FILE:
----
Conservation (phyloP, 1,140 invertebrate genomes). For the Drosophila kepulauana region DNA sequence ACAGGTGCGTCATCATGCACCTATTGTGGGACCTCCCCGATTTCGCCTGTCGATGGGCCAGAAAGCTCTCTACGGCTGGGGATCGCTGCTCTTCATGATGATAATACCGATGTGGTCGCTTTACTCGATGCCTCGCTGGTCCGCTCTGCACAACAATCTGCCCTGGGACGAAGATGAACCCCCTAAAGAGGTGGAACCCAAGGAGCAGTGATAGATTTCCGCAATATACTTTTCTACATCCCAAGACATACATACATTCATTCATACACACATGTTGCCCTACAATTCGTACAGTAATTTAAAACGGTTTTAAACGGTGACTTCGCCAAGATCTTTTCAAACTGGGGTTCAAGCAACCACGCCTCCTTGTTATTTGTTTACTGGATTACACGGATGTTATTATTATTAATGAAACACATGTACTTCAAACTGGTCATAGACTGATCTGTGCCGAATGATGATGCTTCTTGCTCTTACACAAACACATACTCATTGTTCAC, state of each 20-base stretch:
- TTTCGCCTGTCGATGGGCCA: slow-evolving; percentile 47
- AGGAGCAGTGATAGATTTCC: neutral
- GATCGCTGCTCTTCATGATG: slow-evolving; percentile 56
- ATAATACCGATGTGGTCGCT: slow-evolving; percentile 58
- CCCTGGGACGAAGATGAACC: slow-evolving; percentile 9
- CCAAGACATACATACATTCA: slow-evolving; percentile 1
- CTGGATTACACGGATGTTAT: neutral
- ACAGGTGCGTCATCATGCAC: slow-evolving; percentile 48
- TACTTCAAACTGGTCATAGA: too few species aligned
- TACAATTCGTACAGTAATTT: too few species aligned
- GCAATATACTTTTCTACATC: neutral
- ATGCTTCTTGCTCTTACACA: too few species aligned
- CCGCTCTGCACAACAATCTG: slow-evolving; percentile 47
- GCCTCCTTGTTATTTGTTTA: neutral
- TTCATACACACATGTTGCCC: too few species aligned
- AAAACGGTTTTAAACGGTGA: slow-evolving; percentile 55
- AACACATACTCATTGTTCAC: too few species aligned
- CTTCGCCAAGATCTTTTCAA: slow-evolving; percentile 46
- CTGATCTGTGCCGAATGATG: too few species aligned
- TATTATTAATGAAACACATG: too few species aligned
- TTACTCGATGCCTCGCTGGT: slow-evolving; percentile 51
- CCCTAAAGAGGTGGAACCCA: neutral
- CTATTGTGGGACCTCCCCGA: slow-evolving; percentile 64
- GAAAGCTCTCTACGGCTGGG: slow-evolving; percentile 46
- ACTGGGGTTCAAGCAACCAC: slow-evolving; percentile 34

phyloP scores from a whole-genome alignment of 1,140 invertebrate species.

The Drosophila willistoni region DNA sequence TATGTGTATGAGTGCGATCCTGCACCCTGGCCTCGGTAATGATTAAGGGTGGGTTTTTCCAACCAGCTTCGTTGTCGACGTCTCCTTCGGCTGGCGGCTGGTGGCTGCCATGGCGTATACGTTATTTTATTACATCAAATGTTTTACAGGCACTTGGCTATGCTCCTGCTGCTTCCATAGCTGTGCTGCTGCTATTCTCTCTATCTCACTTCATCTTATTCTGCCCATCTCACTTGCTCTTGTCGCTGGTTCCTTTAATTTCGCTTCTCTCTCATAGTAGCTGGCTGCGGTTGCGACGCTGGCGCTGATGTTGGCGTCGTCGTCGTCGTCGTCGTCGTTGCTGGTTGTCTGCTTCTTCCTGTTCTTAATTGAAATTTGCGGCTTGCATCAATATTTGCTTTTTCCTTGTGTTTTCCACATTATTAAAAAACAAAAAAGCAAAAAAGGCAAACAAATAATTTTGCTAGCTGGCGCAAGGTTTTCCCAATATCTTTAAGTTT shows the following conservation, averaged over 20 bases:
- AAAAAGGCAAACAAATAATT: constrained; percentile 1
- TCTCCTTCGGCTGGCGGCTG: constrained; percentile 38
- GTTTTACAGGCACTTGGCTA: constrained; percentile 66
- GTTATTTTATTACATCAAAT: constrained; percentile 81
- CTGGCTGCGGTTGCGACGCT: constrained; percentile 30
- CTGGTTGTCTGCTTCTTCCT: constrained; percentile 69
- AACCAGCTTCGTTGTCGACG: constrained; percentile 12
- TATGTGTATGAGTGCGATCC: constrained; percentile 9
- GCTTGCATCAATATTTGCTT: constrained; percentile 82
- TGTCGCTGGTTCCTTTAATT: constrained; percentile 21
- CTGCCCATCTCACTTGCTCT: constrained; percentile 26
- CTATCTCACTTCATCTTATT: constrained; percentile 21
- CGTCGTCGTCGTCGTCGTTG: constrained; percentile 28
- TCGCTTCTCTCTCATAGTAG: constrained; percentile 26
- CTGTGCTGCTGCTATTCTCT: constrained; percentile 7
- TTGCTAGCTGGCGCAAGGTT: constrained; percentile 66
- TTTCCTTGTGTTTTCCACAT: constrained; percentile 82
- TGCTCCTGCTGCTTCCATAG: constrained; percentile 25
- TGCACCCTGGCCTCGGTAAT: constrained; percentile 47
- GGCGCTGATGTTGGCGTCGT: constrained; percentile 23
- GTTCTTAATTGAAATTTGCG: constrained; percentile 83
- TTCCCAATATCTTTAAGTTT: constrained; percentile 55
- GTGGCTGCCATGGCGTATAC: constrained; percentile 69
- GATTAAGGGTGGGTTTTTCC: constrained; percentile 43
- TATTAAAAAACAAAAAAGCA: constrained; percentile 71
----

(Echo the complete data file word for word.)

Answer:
Conservation (phyloP, 1,140 invertebrate genomes). For the Drosophila kepulauana region DNA sequence ACAGGTGCGTCATCATGCACCTATTGTGGGACCTCCCCGATTTCGCCTGTCGATGGGCCAGAAAGCTCTCTACGGCTGGGGATCGCTGCTCTTCATGATGATAATACCGATGTGGTCGCTTTACTCGATGCCTCGCTGGTCCGCTCTGCACAACAATCTGCCCTGGGACGAAGATGAACCCCCTAAAGAGGTGGAACCCAAGGAGCAGTGATAGATTTCCGCAATATACTTTTCTACATCCCAAGACATACATACATTCATTCATACACACATGTTGCCCTACAATTCGTACAGTAATTTAAAACGGTTTTAAACGGTGACTTCGCCAAGATCTTTTCAAACTGGGGTTCAAGCAACCACGCCTCCTTGTTATTTGTTTACTGGATTACACGGATGTTATTATTATTAATGAAACACATGTACTTCAAACTGGTCATAGACTGATCTGTGCCGAATGATGATGCTTCTTGCTCTTACACAAACACATACTCATTGTTCAC, state of each 20-base stretch:
- TTTCGCCTGTCGATGGGCCA: slow-evolving; percentile 47
- AGGAGCAGTGATAGATTTCC: neutral
- GATCGCTGCTCTTCATGATG: slow-evolving; percentile 56
- ATAATACCGATGTGGTCGCT: slow-evolving; percentile 58
- CCCTGGGACGAAGATGAACC: slow-evolving; percentile 9
- CCAAGACATACATACATTCA: slow-evolving; percentile 1
- CTGGATTACACGGATGTTAT: neutral
- ACAGGTGCGTCATCATGCAC: slow-evolving; percentile 48
- TACTTCAAACTGGTCATAGA: too few species aligned
- TACAATTCGTACAGTAATTT: too few species aligned
- GCAATATACTTTTCTACATC: neutral
- ATGCTTCTTGCTCTTACACA: too few species aligned
- CCGCTCTGCACAACAATCTG: slow-evolving; percentile 47
- GCCTCCTTGTTATTTGTTTA: neutral
- TTCATACACACATGTTGCCC: too few species aligned
- AAAACGGTTTTAAACGGTGA: slow-evolving; percentile 55
- AACACATACTCATTGTTCAC: too few species aligned
- CTTCGCCAAGATCTTTTCAA: slow-evolving; percentile 46
- CTGATCTGTGCCGAATGATG: too few species aligned
- TATTATTAATGAAACACATG: too few species aligned
- TTACTCGATGCCTCGCTGGT: slow-evolving; percentile 51
- CCCTAAAGAGGTGGAACCCA: neutral
- CTATTGTGGGACCTCCCCGA: slow-evolving; percentile 64
- GAAAGCTCTCTACGGCTGGG: slow-evolving; percentile 46
- ACTGGGGTTCAAGCAACCAC: slow-evolving; percentile 34

phyloP scores from a whole-genome alignment of 1,140 invertebrate species.

The Drosophila willistoni region DNA sequence TATGTGTATGAGTGCGATCCTGCACCCTGGCCTCGGTAATGATTAAGGGTGGGTTTTTCCAACCAGCTTCGTTGTCGACGTCTCCTTCGGCTGGCGGCTGGTGGCTGCCATGGCGTATACGTTATTTTATTACATCAAATGTTTTACAGGCACTTGGCTATGCTCCTGCTGCTTCCATAGCTGTGCTGCTGCTATTCTCTCTATCTCACTTCATCTTATTCTGCCCATCTCACTTGCTCTTGTCGCTGGTTCCTTTAATTTCGCTTCTCTCTCATAGTAGCTGGCTGCGGTTGCGACGCTGGCGCTGATGTTGGCGTCGTCGTCGTCGTCGTCGTCGTTGCTGGTTGTCTGCTTCTTCCTGTTCTTAATTGAAATTTGCGGCTTGCATCAATATTTGCTTTTTCCTTGTGTTTTCCACATTATTAAAAAACAAAAAAGCAAAAAAGGCAAACAAATAATTTTGCTAGCTGGCGCAAGGTTTTCCCAATATCTTTAAGTTT shows the following conservation, averaged over 20 bases:
- AAAAAGGCAAACAAATAATT: constrained; percentile 1
- TCTCCTTCGGCTGGCGGCTG: constrained; percentile 38
- GTTTTACAGGCACTTGGCTA: constrained; percentile 66
- GTTATTTTATTACATCAAAT: constrained; percentile 81
- CTGGCTGCGGTTGCGACGCT: constrained; percentile 30
- CTGGTTGTCTGCTTCTTCCT: constrained; percentile 69
- AACCAGCTTCGTTGTCGACG: constrained; percentile 12
- TATGTGTATGAGTGCGATCC: constrained; percentile 9
- GCTTGCATCAATATTTGCTT: constrained; percentile 82
- TGTCGCTGGTTCCTTTAATT: constrained; percentile 21
- CTGCCCATCTCACTTGCTCT: constrained; percentile 26
- CTATCTCACTTCATCTTATT: constrained; percentile 21
- CGTCGTCGTCGTCGTCGTTG: constrained; percentile 28
- TCGCTTCTCTCTCATAGTAG: constrained; percentile 26
- CTGTGCTGCTGCTATTCTCT: constrained; percentile 7
- TTGCTAGCTGGCGCAAGGTT: constrained; percentile 66
- TTTCCTTGTGTTTTCCACAT: constrained; percentile 82
- TGCTCCTGCTGCTTCCATAG: constrained; percentile 25
- TGCACCCTGGCCTCGGTAAT: constrained; percentile 47
- GGCGCTGATGTTGGCGTCGT: constrained; percentile 23
- GTTCTTAATTGAAATTTGCG: constrained; percentile 83
- TTCCCAATATCTTTAAGTTT: constrained; percentile 55
- GTGGCTGCCATGGCGTATAC: constrained; percentile 69
- GATTAAGGGTGGGTTTTTCC: constrained; percentile 43
- TATTAAAAAACAAAAAAGCA: constrained; percentile 71